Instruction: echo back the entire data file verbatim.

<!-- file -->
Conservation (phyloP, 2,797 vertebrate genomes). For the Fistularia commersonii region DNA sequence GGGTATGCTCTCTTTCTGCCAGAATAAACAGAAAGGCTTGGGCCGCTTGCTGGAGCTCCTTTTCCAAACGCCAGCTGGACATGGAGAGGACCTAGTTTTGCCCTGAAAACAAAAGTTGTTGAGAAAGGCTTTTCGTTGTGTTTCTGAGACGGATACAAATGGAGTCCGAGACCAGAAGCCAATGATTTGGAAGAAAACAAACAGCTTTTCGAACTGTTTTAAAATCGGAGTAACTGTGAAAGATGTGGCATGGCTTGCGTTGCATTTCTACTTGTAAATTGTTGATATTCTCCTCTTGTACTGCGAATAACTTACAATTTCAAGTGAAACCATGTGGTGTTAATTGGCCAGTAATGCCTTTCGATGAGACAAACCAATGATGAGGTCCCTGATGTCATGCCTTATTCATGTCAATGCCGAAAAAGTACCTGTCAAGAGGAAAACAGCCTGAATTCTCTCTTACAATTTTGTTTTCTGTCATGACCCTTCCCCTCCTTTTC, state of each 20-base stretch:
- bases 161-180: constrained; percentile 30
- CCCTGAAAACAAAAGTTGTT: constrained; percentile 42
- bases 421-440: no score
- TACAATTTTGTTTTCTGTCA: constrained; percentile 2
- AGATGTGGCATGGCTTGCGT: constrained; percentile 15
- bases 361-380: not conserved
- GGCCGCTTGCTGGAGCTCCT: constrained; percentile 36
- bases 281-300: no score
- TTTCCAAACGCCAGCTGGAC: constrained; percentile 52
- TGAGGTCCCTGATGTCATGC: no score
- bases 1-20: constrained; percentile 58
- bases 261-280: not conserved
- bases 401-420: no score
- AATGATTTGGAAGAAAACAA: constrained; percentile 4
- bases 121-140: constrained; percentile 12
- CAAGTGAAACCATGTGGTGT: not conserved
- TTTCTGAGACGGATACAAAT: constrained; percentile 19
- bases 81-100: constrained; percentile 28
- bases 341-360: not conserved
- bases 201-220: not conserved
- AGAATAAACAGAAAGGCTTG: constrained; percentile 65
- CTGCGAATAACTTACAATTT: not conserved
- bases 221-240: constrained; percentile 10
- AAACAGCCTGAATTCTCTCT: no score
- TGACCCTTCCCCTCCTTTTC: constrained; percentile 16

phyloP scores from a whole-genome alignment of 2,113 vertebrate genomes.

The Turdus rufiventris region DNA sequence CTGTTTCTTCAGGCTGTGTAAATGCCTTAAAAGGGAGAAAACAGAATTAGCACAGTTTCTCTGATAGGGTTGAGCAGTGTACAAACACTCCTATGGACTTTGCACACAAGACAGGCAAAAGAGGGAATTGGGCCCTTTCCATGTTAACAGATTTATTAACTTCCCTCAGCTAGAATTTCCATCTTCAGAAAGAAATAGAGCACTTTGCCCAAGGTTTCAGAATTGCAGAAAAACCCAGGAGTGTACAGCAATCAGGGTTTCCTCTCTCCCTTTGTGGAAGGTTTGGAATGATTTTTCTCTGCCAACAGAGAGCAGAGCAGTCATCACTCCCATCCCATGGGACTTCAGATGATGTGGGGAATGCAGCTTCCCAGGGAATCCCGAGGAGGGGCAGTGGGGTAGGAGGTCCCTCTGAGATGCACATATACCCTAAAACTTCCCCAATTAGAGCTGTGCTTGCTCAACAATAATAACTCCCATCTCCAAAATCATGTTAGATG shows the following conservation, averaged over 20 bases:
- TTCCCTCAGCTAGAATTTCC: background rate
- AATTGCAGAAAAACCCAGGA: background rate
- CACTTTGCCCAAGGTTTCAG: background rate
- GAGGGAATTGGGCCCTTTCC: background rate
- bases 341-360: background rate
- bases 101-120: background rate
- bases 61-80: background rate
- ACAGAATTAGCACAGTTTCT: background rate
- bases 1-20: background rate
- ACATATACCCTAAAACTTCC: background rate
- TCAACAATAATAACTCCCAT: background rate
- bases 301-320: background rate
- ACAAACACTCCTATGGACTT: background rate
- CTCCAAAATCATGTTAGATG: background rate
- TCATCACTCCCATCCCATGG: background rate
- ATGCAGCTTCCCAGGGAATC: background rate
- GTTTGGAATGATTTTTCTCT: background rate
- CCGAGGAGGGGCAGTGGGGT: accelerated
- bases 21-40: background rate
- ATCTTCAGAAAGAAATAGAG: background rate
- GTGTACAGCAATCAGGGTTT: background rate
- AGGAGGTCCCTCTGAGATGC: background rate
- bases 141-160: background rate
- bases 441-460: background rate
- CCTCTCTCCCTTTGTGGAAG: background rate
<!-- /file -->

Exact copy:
Conservation (phyloP, 2,797 vertebrate genomes). For the Fistularia commersonii region DNA sequence GGGTATGCTCTCTTTCTGCCAGAATAAACAGAAAGGCTTGGGCCGCTTGCTGGAGCTCCTTTTCCAAACGCCAGCTGGACATGGAGAGGACCTAGTTTTGCCCTGAAAACAAAAGTTGTTGAGAAAGGCTTTTCGTTGTGTTTCTGAGACGGATACAAATGGAGTCCGAGACCAGAAGCCAATGATTTGGAAGAAAACAAACAGCTTTTCGAACTGTTTTAAAATCGGAGTAACTGTGAAAGATGTGGCATGGCTTGCGTTGCATTTCTACTTGTAAATTGTTGATATTCTCCTCTTGTACTGCGAATAACTTACAATTTCAAGTGAAACCATGTGGTGTTAATTGGCCAGTAATGCCTTTCGATGAGACAAACCAATGATGAGGTCCCTGATGTCATGCCTTATTCATGTCAATGCCGAAAAAGTACCTGTCAAGAGGAAAACAGCCTGAATTCTCTCTTACAATTTTGTTTTCTGTCATGACCCTTCCCCTCCTTTTC, state of each 20-base stretch:
- bases 161-180: constrained; percentile 30
- CCCTGAAAACAAAAGTTGTT: constrained; percentile 42
- bases 421-440: no score
- TACAATTTTGTTTTCTGTCA: constrained; percentile 2
- AGATGTGGCATGGCTTGCGT: constrained; percentile 15
- bases 361-380: not conserved
- GGCCGCTTGCTGGAGCTCCT: constrained; percentile 36
- bases 281-300: no score
- TTTCCAAACGCCAGCTGGAC: constrained; percentile 52
- TGAGGTCCCTGATGTCATGC: no score
- bases 1-20: constrained; percentile 58
- bases 261-280: not conserved
- bases 401-420: no score
- AATGATTTGGAAGAAAACAA: constrained; percentile 4
- bases 121-140: constrained; percentile 12
- CAAGTGAAACCATGTGGTGT: not conserved
- TTTCTGAGACGGATACAAAT: constrained; percentile 19
- bases 81-100: constrained; percentile 28
- bases 341-360: not conserved
- bases 201-220: not conserved
- AGAATAAACAGAAAGGCTTG: constrained; percentile 65
- CTGCGAATAACTTACAATTT: not conserved
- bases 221-240: constrained; percentile 10
- AAACAGCCTGAATTCTCTCT: no score
- TGACCCTTCCCCTCCTTTTC: constrained; percentile 16

phyloP scores from a whole-genome alignment of 2,113 vertebrate genomes.

The Turdus rufiventris region DNA sequence CTGTTTCTTCAGGCTGTGTAAATGCCTTAAAAGGGAGAAAACAGAATTAGCACAGTTTCTCTGATAGGGTTGAGCAGTGTACAAACACTCCTATGGACTTTGCACACAAGACAGGCAAAAGAGGGAATTGGGCCCTTTCCATGTTAACAGATTTATTAACTTCCCTCAGCTAGAATTTCCATCTTCAGAAAGAAATAGAGCACTTTGCCCAAGGTTTCAGAATTGCAGAAAAACCCAGGAGTGTACAGCAATCAGGGTTTCCTCTCTCCCTTTGTGGAAGGTTTGGAATGATTTTTCTCTGCCAACAGAGAGCAGAGCAGTCATCACTCCCATCCCATGGGACTTCAGATGATGTGGGGAATGCAGCTTCCCAGGGAATCCCGAGGAGGGGCAGTGGGGTAGGAGGTCCCTCTGAGATGCACATATACCCTAAAACTTCCCCAATTAGAGCTGTGCTTGCTCAACAATAATAACTCCCATCTCCAAAATCATGTTAGATG shows the following conservation, averaged over 20 bases:
- TTCCCTCAGCTAGAATTTCC: background rate
- AATTGCAGAAAAACCCAGGA: background rate
- CACTTTGCCCAAGGTTTCAG: background rate
- GAGGGAATTGGGCCCTTTCC: background rate
- bases 341-360: background rate
- bases 101-120: background rate
- bases 61-80: background rate
- ACAGAATTAGCACAGTTTCT: background rate
- bases 1-20: background rate
- ACATATACCCTAAAACTTCC: background rate
- TCAACAATAATAACTCCCAT: background rate
- bases 301-320: background rate
- ACAAACACTCCTATGGACTT: background rate
- CTCCAAAATCATGTTAGATG: background rate
- TCATCACTCCCATCCCATGG: background rate
- ATGCAGCTTCCCAGGGAATC: background rate
- GTTTGGAATGATTTTTCTCT: background rate
- CCGAGGAGGGGCAGTGGGGT: accelerated
- bases 21-40: background rate
- ATCTTCAGAAAGAAATAGAG: background rate
- GTGTACAGCAATCAGGGTTT: background rate
- AGGAGGTCCCTCTGAGATGC: background rate
- bases 141-160: background rate
- bases 441-460: background rate
- CCTCTCTCCCTTTGTGGAAG: background rate